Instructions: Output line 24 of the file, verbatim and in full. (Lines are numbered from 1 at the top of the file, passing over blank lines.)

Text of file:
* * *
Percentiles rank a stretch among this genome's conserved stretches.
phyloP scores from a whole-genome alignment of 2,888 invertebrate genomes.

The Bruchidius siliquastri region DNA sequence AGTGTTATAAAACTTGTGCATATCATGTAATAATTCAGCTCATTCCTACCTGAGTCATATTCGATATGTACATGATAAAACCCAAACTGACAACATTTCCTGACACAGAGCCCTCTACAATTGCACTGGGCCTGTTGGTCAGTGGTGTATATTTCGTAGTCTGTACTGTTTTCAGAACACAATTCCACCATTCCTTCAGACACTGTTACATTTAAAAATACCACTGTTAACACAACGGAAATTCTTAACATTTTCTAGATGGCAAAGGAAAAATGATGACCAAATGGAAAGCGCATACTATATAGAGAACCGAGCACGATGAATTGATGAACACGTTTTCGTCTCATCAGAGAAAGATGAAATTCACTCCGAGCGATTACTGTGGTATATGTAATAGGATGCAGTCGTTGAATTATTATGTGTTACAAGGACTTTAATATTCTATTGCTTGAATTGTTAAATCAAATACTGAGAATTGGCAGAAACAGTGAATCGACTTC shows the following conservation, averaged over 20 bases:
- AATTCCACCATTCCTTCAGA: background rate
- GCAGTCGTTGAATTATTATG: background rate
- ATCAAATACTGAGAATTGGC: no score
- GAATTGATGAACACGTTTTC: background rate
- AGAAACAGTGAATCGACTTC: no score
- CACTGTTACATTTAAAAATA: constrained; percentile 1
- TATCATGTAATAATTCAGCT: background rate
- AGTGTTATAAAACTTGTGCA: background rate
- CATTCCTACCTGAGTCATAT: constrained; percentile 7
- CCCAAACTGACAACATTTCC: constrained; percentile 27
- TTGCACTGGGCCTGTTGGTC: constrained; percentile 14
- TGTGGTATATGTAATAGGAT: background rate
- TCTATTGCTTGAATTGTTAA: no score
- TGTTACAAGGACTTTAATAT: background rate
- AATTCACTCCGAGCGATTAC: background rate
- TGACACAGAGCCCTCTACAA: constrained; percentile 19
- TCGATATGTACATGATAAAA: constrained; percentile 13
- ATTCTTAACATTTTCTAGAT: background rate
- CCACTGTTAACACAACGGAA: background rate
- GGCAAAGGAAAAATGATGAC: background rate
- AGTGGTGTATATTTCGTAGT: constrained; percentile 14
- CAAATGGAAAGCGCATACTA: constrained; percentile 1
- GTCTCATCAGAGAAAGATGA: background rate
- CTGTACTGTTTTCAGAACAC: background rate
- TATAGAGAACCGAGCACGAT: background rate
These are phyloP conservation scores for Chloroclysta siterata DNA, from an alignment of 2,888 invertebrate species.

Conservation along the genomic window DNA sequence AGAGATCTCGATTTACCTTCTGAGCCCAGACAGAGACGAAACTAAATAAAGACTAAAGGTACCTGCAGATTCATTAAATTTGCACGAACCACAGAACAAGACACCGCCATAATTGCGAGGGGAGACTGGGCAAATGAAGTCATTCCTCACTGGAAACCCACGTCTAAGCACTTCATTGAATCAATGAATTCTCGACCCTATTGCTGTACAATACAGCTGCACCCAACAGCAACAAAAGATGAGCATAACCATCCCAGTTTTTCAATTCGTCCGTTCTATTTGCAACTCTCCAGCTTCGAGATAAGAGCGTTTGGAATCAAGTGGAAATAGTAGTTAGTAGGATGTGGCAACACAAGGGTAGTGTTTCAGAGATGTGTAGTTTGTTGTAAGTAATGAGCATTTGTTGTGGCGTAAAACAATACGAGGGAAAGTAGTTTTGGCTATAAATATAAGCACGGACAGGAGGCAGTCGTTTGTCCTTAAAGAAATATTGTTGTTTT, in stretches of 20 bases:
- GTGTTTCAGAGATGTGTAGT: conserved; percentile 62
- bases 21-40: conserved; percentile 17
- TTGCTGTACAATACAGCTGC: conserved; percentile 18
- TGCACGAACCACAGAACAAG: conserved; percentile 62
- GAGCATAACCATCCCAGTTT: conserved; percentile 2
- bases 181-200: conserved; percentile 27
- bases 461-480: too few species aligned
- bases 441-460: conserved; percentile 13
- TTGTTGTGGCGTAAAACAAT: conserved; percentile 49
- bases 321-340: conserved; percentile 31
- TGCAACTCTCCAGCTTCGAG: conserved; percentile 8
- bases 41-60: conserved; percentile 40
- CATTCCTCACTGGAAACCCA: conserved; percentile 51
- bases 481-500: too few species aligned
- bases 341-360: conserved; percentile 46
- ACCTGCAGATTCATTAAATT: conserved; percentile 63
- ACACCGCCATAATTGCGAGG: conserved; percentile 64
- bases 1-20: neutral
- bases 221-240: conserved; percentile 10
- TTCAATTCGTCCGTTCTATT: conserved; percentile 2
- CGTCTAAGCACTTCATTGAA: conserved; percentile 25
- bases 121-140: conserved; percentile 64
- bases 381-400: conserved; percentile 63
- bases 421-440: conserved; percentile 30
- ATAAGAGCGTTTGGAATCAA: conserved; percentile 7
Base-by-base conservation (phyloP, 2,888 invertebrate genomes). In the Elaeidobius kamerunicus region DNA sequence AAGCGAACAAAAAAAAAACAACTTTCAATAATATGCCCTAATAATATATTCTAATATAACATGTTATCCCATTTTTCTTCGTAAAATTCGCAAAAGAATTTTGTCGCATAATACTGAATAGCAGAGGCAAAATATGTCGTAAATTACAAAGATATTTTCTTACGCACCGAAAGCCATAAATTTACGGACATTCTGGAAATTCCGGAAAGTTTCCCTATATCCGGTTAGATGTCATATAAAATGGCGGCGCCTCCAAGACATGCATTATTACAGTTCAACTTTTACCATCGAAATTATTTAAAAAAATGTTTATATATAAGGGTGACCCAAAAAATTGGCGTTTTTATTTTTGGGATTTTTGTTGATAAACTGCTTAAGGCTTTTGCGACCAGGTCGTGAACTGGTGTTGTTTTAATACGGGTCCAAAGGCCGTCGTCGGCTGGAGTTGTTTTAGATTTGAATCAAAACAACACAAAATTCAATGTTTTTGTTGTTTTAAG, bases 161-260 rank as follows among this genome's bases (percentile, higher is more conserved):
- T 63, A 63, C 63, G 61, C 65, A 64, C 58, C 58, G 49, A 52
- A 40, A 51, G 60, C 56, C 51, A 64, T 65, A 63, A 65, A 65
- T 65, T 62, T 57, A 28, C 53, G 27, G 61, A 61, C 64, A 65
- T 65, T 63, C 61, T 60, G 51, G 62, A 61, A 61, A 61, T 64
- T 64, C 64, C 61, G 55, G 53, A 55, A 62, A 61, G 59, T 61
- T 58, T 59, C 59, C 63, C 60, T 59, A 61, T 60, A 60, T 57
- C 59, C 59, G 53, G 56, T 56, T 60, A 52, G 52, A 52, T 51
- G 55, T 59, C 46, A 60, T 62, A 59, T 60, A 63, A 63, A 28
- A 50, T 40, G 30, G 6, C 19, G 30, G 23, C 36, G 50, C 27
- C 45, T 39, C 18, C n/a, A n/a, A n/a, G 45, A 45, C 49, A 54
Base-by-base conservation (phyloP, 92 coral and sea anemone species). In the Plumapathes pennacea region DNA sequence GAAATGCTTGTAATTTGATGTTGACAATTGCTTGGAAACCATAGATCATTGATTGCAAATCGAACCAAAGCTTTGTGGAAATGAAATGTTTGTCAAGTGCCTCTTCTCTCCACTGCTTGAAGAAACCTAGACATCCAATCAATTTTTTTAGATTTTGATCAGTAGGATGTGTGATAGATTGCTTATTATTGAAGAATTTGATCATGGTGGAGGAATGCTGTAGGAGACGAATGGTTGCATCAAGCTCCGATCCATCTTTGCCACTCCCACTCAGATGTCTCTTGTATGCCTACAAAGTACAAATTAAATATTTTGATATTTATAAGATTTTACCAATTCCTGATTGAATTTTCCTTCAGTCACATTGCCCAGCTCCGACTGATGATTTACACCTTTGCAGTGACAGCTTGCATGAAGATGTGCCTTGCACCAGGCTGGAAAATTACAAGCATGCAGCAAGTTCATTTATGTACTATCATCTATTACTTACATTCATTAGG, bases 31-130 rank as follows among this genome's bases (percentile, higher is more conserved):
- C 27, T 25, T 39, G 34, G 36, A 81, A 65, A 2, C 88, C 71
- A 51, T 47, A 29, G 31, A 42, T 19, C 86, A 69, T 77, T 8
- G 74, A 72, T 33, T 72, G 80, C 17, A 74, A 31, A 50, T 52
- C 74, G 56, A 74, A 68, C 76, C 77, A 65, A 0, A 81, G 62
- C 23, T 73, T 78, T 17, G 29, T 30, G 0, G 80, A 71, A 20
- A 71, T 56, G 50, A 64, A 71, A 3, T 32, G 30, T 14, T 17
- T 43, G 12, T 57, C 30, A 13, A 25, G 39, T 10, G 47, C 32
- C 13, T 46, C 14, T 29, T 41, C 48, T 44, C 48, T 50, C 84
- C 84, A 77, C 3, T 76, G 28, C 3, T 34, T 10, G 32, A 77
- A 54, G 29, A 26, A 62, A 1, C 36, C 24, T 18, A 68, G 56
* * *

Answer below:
- AGTGGTGTATATTTCGTAGT: constrained; percentile 14